Hospital deaths from sepsis could be slashed by a test which identifies patients at the highest risk, research suggests.

A breakthrough in the understanding of how people rapidly deteriorate when sepsis has struck could even lead to new treatments for the condition, scientists claim.

Sepsis, known as the ‘silent killer’, hits when an infection such as blood poisoning sparks a violent immune response in which the body attacks its own organs.

It is the leading cause of avoidable death in the UK, affecting an estimated 260,000 people a year and killing at least 44,000.

Scientists think they now have worked out how to spot severely ill patients at an early stage – which could be made into a blood test

The condition is notoriously difficult to diagnose until it has spread throughout the body.

If it is caught early, antibiotics can control the infection before the body’s immune response goes into overdrive.

But if doctors do not diagnose it early enough, there is little they can do to control its spread.

Scientists in the US now think they now have worked out how to spot severely ill patients at an early stage, potentially saving countless lives.

The Mail launched the ‘End the Sepsis Scandal’ campaign in January to raise awareness of symptoms among patients and staff.

The campaign was triggered by revelations of the death of William Mead, who died at the age of 12 months in 2014 after a catalogue of errors, misdiagnoses and missed opportunities by doctors and NHS helpline staff.

Health Secretary Jeremy Hunt in December announced a major public awareness drive to tackle sepsis, in a significant victory for the Mail’s campaign.

But a proper test for the problem could make an even bigger difference to outcomes.

Sepsis, known as the ‘silent killer’, hits when an infection such as blood poisoning sparks a violent immune response in which the body attacks its own organs (stock)

A team at Duke University in North Carolina has now made the first strides to that goal by identifying a molecule which is present in very high levels if someone’s immune system is in a ‘runaway’ state with sepsis.

In tests on 121 patients, they found they could predict with 80 per cent accuracy if sepsis would lead to death or survival depending on levels of the molecule, which is called methylthioadenosine or MTA.

Professor Dennis Ko, a researcher on the team, said that in time, this could be developed into a rapid blood test for patients at severe risk.

Picking the right patients to treat might mean drugs that have been abandoned for sepsis might be more effective than thought.

Many treatments that suppress the immune system have been trialled in the past, but none have succeeded.

Professor Ko, of the Duke University School of Medicine, said: ‘This area has been a graveyard for the pharmaceutical industry, with more than 100 failed clinical trials of therapies that target the body’s abnormal response to infection.

‘It may be that these failed clinical trials are not actually failures of treatment, but rather failures of diagnosis.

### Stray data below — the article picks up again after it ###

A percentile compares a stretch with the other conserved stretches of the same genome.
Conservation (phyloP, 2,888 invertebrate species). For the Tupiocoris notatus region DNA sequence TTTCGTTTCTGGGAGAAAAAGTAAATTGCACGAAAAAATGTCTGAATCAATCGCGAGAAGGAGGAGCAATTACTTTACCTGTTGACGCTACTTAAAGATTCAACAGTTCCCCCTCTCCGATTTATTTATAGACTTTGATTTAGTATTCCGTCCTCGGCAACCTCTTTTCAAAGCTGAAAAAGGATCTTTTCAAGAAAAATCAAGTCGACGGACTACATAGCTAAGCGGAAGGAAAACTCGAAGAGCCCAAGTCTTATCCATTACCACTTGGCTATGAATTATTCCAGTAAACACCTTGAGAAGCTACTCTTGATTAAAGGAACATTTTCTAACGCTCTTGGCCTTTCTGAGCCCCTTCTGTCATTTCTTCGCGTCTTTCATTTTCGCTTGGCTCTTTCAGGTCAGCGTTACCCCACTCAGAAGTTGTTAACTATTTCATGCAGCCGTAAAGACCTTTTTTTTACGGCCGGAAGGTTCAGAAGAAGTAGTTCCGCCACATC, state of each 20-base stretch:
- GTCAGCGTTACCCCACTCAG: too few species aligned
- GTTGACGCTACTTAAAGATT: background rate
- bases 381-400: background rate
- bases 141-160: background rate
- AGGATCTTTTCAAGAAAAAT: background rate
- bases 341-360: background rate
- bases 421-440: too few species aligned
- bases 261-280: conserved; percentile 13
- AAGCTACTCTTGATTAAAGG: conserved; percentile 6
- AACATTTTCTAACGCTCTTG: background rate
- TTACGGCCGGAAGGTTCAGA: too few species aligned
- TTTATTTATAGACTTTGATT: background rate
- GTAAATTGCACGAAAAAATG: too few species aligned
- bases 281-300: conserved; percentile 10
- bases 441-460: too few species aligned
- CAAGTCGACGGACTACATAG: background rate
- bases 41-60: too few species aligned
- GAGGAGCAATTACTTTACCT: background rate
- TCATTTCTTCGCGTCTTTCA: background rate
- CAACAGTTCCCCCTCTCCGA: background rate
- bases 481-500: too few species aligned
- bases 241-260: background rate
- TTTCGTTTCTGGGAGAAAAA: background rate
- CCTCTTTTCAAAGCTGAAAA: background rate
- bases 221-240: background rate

‘With better biomarkers, we may be able to group sepsis patients into more refined categories to more effectively test and possibly even resurrect old drugs.’

Professor Ko, whose work is published in the journal Science Advances, also thinks his team may be able to develop their own sepsis treatment by artificially injecting the MTA molecule to people whose levels are too low.


Blood pressure pills costing just 7p a day could be a major new weapon against sepsis, researchers found in January.

A study showed the drugs, called calcium channel blockers, halve the risk of dying from sepsis, which kills more than one in three victims.

Millions already take the tablets, which include brands Amlostin, Adizem and Felotens, to lower blood pressure or prevent chest pain caused by angina. 

Dutch scientists believe the cheap and relatively safe pills could help slash the death toll from sepsis – higher than cancer of the breast, bowel and prostate combined. 

They tested the theory on mice, finding that animals injected with the molecule were more likely to survive the condition.

Professor Ko stressed much more work needs to be done before a test or treatment could make it into hospitals.

‘It gets very complicated very fast,’ he said. ‘Some people might have too robust of an inflammatory response, some people might not have a robust enough response, and as a result their MTA levels will differ, both between individuals and within an individual over the course of an illness.

‘Biomarkers could determine where individuals fall along that continuum, and what treatments might work.’

Dr Ron Daniels, chief executive of the UK Sepsis Trust, last night welcomed the findings – though he stressed it would be some time before such a test would be seen in British hospitals.

‘It’s fantastic that people are now earnestly researching how we can identify which people will quickly deteriorate from sepsis,’ he said.

‘The noise that people are making about sepsis is partly responsible for this research interest.’

He added: ‘This is an interesting new development which may well pave the way for the way we target sepsis in the future,’ he said.

‘It is one of several research avenues which we hope will change the way sepsis will be treated.’